1. Mav, I have two original 10k bought over 2 years ago, Im waiting until Jan. 1 also. I have enough taxes to pay this year already. At that point I will decide whether to repurchase to get the 1.3%, buy more TIPS, or maybe something on market has cratered even more for a good look at.

          1. Yeah Grid – it makes no sense to me to hold them. Even if you still want the money in I bonds, as MartinG noted, you can make up the penalty in about 8 months if you reinvest in Ibonds with the fixed rate

            For me, I never viewed these as a long term hold. I just took advantage of the high rates for when they were around. Now that all of mine have ticked down to the low rate for the penalty period, it is an easy call to swap out of them. So likely will just buy treasuries with the proceeds in January

        2. I have already cashed them out in three accounts and reinvested the proceeds. I have a schedule of when the others roll out of the higher interest rate payments and will cash those out then.

          If the fixed portion gets up more like 2% they may be a long term hold, but less than that and it will just be a safe harbor during the storm for me. I might still get back in at the first of the year if there is nothing else better, but I do not foresee that.

    3. Grid, I want that 1.3% fixed-component and will be going all-in. Equal parts boring and reliable, volatile-free, AAA-rated, guaranteed 1.3% return north of inflation for up to 30 years, guaranteed return of principal, tax-deferred and state tax-free in withdrawal. Also a symmetrical risk set-up, in that one can redeem at any time after one year with no loss of principal no matter what market yields are doing. The beauty in this one I believe is more evident over time and various market cycles. Along with recent adds in treasuries and CDs, another measure of safe ballast that retains optionality.

      Now we can only hope the next issuance carries an even higher fixed component and will go all-in again, averaging up the fixed component…both primary buyers and gifts spread across the annual two 6-month cycles.

      1. Alpha, I almost bought some TIPs yesterday, but backed off. Been thinking for them to really be appreciably important you have to extend out duration. And then that exposes you two different ways to taking potentially big unrealized capital losses. Unlike the IBond brethren which as you stated do not.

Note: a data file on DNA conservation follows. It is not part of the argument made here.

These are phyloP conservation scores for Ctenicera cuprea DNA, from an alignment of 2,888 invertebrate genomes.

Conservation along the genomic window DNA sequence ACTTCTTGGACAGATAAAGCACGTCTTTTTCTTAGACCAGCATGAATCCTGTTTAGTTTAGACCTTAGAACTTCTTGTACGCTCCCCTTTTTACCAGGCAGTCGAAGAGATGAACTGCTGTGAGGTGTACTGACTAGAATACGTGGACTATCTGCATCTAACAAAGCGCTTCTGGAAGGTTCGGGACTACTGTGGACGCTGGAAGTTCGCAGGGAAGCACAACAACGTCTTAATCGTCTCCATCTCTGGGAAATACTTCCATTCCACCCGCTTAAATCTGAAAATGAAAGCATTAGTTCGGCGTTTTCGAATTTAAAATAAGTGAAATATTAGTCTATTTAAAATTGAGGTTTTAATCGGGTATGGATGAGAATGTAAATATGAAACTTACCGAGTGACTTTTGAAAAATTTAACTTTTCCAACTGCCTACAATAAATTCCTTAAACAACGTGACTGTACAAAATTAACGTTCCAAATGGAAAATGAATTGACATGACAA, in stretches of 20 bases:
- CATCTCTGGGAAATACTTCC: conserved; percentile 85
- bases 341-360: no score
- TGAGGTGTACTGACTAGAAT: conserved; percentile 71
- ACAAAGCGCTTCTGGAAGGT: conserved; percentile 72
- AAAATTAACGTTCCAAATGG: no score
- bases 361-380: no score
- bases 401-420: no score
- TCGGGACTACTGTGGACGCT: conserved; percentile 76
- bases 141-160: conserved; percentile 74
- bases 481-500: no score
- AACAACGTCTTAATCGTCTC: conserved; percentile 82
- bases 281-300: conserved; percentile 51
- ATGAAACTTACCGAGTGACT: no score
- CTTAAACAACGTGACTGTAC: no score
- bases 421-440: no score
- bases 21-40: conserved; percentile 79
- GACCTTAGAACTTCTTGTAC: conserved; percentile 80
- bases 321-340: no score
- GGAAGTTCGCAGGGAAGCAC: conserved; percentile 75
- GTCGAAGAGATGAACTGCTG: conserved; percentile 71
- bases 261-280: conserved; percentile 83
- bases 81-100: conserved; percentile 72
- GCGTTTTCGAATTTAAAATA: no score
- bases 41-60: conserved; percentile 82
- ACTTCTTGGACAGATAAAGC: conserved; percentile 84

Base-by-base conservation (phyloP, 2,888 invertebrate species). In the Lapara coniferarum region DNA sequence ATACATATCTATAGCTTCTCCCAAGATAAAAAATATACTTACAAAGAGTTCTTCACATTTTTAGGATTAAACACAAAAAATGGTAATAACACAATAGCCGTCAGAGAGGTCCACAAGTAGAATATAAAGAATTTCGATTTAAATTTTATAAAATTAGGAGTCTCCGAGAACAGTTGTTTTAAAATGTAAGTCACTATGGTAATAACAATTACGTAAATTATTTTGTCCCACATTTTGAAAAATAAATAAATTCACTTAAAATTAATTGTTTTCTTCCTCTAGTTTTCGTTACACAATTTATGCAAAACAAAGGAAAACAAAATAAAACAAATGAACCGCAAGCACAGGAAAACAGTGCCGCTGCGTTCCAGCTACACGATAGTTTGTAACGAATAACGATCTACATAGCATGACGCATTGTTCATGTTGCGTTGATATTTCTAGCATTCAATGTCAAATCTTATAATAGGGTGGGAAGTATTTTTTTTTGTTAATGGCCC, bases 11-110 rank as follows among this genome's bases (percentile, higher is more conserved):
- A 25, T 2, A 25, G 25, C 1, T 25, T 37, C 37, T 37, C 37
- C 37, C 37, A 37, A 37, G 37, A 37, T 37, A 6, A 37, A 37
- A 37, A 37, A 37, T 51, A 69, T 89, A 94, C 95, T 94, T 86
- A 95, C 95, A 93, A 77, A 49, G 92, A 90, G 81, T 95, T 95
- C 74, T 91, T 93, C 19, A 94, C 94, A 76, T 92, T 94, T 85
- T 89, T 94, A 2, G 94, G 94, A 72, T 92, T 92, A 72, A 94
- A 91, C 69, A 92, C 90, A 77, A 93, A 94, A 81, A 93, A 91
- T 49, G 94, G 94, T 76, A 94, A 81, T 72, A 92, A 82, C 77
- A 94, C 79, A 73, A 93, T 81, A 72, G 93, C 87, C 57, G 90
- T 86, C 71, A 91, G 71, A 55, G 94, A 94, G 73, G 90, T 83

So Im leaning back to adding 10k more at 1.3% with what I presently have and then waiting on gifting closer to end of this cycle. I have some TIPS of about 4 yr duration. But after thinking it over owning of that duration is like being half pregnant. Thinking about just mental accounting of all IBonds as “liquid cash” which allows me comfort of just viewing it as that and not expecting those monies to “perform”.

        1. Grid, You already know I agree. In looking at TIPS the volatility became an issue, whereas the IBond variable rate was almost secondary to that gold-plated 1.3% “forever” fixed over inflation. Hoping for more in April. Love the ballast to holdings and an option to bail-out with all our doubloons guaranteed-intact at any time after one year. IBond “ballast” certainly proved it’s merit over the past 24-months compared to a standard preferred held through that period.

  3. It appears I-bonds I purchased back in 10/1/21 and 1/1/22 (issue dates) have finally reached that critical point I can redeem them without losing any of the larger yields. It was the 1/1/22 purchases that I was waiting on. I found this website below valuable.


    So I will wait until Nov 1st 2023 to redeem on the first of the month because you do not get paid for a partial month if you redeem Nov 27th for example.

    I will wait to see what the fixed rate is going forward to determine any future purchase but I have the feeling my I-Bond adventure is over for now.

    1. Another factor to consider is whether you want the interest on this year or next year’s taxes.

      1. Close call. Push interest into next year at the cost of a few bucks interest? I couldn’t decide so I’m doing half and half.

  4. Fixed rate on November’s I Bonds could exceed 1.5%

    From Barron’s:
    New Rate on Treasury’s I Bonds Could Rise Past 5%
    The new rate on Treasury Series I inflation-linked savings bonds could come in at more than 5%, based on the September consumer price index reported Thursday.
    The Treasury sets a new rate on the I bonds every six months, and the next one is due to be announced around Nov. 1. The current rate of 4.3% will be in effect for I bonds purchased until the end of October.
    The new rate will be based on the six-month change in the CPI ending in September, without seasonal adjustment, plus a fixed rate that has yet to be determined.